Reference Entry

Fuchs, Klaus Emil Julius

Rodney P. Carlisle

in American National Biography Online

Published in print January 1999 |
Published online February 2000 | e-ISBN: 9780198606697 | DOI: http://dx.doi.org/10.1093/anb/9780198606697.article.0700362

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Fuchs, Klaus Emil Julius (29 December 1911–28 January 1988), physicist and spy, was born in Russelheim, near Frankfurt, Germany, the son of Emil Fuchs, a Lutheran minister, and Else Wagner. Klaus Fuchs studied mathematics and physics at Leipzig University (1928–1931) and continued his undergraduate studies in physics at Kiel University (1931–1933). As a student at Kiel University, he joined, first, the Social Democratic party and, in 1932, the German Communist party. After the Reichstag fire in February 1933, and the attendant Nazi reprisals against the political Left, Fuchs went into hiding in Berlin for a few months, then migrated to Britain in September 1933. He continued his studies in physics at Bristol University, where he secured a position as a research assistant to Neville Mott. In his research Fuchs applied quantum physics to questions of the electrical resistance of metallic films, working with Bernard Lovell, who was later knighted for his achievements in physics. In 1937 Fuchs was granted a Ph.D. in physics at Bristol. A paper that resulted from his doctoral research, “A Quantum Mechanical Calculation of the Elastic Constants of Monovalent Metals,” appeared in the ...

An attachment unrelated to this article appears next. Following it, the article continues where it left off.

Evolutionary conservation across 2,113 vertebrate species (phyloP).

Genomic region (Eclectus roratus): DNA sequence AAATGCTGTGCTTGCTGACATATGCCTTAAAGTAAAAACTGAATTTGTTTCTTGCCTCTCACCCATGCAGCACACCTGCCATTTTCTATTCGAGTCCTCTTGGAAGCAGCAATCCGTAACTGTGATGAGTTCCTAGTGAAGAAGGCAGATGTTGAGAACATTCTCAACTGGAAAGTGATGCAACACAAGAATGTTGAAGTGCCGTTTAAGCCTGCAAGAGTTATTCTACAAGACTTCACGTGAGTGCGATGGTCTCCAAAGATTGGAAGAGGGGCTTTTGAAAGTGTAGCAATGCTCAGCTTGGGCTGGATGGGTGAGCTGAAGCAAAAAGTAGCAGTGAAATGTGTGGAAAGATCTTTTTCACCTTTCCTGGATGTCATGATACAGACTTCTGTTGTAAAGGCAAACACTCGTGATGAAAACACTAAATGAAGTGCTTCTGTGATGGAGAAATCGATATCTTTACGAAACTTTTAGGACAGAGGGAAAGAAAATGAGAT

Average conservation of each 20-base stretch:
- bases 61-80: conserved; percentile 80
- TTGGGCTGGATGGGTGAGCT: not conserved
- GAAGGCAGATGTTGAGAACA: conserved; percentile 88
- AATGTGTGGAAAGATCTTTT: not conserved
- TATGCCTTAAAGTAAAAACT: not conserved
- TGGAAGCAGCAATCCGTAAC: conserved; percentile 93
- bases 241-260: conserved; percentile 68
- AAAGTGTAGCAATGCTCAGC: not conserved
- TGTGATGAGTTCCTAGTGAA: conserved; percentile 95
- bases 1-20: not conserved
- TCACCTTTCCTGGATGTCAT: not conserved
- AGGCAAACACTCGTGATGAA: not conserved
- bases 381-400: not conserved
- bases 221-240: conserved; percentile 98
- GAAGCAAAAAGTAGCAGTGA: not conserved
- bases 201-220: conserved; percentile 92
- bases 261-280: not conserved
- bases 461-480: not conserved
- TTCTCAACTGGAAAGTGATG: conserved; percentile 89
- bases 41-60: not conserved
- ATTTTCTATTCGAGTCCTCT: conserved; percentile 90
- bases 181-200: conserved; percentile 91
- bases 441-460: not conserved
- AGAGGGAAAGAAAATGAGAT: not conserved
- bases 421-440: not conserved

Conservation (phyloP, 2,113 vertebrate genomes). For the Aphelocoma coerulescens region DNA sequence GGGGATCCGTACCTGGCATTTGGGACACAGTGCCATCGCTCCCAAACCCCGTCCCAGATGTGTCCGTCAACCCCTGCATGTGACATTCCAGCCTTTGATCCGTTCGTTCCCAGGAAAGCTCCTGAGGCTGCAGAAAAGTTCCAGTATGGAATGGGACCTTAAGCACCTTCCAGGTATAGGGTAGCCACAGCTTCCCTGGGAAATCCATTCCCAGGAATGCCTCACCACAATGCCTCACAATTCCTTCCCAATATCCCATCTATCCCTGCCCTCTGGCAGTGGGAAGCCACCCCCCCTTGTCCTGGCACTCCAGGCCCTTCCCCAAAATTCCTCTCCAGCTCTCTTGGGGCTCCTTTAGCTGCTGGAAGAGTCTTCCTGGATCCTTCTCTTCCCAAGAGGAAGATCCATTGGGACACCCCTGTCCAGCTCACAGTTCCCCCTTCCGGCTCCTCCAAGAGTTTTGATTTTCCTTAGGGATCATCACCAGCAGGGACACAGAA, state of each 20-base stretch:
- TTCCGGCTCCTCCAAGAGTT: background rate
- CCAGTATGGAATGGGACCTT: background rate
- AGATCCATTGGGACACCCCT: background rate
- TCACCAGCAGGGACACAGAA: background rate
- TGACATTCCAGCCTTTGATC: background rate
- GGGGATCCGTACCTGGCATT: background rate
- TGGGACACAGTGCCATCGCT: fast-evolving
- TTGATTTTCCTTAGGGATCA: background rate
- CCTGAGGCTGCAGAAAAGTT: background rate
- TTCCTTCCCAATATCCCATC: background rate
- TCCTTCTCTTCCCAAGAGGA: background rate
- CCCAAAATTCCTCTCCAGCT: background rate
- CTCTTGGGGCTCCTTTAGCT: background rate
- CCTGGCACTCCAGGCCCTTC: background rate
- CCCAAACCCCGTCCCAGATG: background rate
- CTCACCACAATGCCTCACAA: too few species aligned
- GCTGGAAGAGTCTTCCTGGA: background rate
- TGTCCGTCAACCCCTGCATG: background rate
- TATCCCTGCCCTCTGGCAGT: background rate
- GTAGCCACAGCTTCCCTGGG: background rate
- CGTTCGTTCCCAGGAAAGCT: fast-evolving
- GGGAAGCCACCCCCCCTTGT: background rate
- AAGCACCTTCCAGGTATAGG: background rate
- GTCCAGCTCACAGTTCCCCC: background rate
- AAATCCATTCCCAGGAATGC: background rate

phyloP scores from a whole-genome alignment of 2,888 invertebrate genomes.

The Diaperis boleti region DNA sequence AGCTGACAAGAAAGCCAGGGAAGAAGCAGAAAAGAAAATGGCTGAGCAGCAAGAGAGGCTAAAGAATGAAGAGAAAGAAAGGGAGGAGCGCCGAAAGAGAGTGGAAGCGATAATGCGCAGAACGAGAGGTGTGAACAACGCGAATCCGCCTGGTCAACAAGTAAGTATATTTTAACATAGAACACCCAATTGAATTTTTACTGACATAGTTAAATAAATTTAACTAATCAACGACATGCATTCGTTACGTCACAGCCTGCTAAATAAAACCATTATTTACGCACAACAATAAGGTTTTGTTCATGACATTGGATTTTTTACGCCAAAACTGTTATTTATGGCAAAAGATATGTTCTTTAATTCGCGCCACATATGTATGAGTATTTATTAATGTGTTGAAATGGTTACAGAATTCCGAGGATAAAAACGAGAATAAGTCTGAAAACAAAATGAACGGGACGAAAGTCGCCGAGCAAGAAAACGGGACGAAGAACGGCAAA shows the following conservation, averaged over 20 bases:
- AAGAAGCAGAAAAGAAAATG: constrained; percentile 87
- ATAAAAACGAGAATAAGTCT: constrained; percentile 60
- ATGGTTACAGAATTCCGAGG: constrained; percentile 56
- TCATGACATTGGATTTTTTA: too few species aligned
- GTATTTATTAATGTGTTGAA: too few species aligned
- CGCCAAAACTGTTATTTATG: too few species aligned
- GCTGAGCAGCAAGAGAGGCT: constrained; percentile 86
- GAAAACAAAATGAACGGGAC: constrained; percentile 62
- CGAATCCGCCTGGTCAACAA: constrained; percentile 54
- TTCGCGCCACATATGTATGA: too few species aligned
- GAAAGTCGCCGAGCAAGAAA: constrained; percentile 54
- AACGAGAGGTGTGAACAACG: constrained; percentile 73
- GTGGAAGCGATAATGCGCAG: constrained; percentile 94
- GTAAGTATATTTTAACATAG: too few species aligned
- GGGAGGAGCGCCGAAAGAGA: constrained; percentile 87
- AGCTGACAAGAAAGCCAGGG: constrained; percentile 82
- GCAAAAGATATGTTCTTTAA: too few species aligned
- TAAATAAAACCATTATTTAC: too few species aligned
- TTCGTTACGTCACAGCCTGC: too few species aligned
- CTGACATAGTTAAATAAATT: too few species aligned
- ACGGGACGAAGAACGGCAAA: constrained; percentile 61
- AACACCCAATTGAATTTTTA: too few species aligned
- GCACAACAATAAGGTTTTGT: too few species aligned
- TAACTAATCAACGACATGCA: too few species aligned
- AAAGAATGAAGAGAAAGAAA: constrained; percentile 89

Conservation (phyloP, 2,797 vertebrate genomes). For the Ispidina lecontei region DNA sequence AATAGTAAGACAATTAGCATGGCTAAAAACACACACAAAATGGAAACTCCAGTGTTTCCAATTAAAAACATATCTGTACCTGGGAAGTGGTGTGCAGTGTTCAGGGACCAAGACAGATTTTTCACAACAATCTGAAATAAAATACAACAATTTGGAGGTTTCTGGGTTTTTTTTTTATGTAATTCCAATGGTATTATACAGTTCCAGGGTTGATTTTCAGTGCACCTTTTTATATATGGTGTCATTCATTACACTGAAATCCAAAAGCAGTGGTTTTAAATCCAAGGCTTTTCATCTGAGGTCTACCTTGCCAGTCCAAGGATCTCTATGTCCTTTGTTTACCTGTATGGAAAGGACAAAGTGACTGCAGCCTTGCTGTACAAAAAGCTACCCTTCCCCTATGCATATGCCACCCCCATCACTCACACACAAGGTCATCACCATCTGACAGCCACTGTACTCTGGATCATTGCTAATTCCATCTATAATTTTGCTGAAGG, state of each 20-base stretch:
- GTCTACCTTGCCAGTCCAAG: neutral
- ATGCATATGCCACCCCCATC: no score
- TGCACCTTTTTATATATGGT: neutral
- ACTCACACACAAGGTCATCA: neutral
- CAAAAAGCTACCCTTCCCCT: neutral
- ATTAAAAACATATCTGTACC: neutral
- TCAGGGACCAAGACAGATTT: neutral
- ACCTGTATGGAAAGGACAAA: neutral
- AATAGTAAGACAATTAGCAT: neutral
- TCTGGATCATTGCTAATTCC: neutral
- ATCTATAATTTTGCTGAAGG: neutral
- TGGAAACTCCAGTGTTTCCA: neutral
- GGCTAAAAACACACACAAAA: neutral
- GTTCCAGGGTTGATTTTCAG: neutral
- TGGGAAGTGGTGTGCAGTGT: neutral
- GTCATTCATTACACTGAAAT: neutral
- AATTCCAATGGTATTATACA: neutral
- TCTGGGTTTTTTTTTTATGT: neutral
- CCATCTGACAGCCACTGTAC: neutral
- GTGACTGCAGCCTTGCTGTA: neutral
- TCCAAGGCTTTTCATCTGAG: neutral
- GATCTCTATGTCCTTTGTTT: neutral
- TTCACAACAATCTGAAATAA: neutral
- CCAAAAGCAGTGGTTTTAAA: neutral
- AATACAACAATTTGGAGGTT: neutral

Reference Entry.  963 words.  Illustrated.

Subjects: Military History ; Warfare and Defence ; Law ; Criminology and Criminal Justice ; Literature ; Literary Studies (Fiction, Novelists, and Prose Writers) ; Physics

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